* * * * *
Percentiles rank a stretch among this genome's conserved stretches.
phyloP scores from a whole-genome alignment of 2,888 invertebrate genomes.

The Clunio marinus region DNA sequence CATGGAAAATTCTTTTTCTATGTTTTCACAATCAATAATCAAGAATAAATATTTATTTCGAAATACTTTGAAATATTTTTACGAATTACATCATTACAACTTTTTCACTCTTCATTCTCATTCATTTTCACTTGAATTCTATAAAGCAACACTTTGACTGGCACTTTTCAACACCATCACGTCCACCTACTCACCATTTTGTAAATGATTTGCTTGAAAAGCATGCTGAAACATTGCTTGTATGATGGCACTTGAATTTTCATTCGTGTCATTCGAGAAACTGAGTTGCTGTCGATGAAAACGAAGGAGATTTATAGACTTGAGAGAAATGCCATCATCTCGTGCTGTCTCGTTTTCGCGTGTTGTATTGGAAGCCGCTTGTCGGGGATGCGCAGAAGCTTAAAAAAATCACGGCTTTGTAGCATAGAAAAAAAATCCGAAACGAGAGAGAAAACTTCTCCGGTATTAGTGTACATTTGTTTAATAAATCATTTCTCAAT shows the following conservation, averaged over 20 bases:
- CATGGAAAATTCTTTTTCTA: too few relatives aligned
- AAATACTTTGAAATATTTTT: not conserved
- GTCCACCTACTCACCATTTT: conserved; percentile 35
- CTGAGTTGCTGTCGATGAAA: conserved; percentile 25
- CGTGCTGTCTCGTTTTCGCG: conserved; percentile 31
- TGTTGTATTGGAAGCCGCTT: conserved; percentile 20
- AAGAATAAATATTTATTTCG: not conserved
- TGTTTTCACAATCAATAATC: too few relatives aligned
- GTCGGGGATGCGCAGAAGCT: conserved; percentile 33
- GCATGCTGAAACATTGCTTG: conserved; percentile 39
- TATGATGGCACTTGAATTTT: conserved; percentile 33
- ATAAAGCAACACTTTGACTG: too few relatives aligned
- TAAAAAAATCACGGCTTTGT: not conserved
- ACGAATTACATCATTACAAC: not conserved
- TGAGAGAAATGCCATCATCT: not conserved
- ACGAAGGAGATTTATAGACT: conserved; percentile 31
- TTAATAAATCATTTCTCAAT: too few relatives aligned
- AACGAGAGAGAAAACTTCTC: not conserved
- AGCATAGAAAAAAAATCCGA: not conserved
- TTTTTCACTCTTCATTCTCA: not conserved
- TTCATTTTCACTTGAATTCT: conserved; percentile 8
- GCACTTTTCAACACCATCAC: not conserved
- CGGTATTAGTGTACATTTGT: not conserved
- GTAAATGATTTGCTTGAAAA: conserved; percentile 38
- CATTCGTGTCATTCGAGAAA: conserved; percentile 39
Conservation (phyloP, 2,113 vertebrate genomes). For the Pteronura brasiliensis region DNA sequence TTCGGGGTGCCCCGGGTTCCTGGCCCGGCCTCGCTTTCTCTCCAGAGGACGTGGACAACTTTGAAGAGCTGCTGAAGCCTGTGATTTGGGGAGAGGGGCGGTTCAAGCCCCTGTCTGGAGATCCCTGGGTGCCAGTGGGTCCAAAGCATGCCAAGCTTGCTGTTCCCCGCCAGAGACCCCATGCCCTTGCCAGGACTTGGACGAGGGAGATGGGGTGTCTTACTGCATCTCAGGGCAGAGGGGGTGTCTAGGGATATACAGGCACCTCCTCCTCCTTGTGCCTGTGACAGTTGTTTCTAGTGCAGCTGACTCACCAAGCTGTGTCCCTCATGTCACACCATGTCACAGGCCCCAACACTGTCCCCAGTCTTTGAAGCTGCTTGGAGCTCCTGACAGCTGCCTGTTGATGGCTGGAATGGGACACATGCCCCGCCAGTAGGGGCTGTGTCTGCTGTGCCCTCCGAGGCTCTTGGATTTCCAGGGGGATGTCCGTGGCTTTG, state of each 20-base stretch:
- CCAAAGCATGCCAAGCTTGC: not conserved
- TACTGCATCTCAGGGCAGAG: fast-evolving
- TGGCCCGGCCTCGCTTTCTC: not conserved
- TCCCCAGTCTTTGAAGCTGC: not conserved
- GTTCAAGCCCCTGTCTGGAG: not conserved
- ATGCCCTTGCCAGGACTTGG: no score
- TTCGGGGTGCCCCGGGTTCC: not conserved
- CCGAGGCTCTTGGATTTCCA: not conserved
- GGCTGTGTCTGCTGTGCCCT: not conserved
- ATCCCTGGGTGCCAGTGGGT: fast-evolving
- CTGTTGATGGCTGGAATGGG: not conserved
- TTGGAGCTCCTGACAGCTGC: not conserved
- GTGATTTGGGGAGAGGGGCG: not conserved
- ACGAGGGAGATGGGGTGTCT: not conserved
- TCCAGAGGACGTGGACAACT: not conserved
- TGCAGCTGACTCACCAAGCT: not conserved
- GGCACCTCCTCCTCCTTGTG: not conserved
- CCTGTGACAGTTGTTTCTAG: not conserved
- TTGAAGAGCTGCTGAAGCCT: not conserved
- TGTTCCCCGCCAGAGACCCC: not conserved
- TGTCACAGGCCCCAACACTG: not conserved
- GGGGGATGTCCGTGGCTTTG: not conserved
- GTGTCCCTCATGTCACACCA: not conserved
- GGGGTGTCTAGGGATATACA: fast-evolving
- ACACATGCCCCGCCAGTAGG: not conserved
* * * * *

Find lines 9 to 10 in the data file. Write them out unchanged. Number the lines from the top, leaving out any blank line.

- TGTTGTATTGGAAGCCGCTT: conserved; percentile 20
- AAGAATAAATATTTATTTCG: not conserved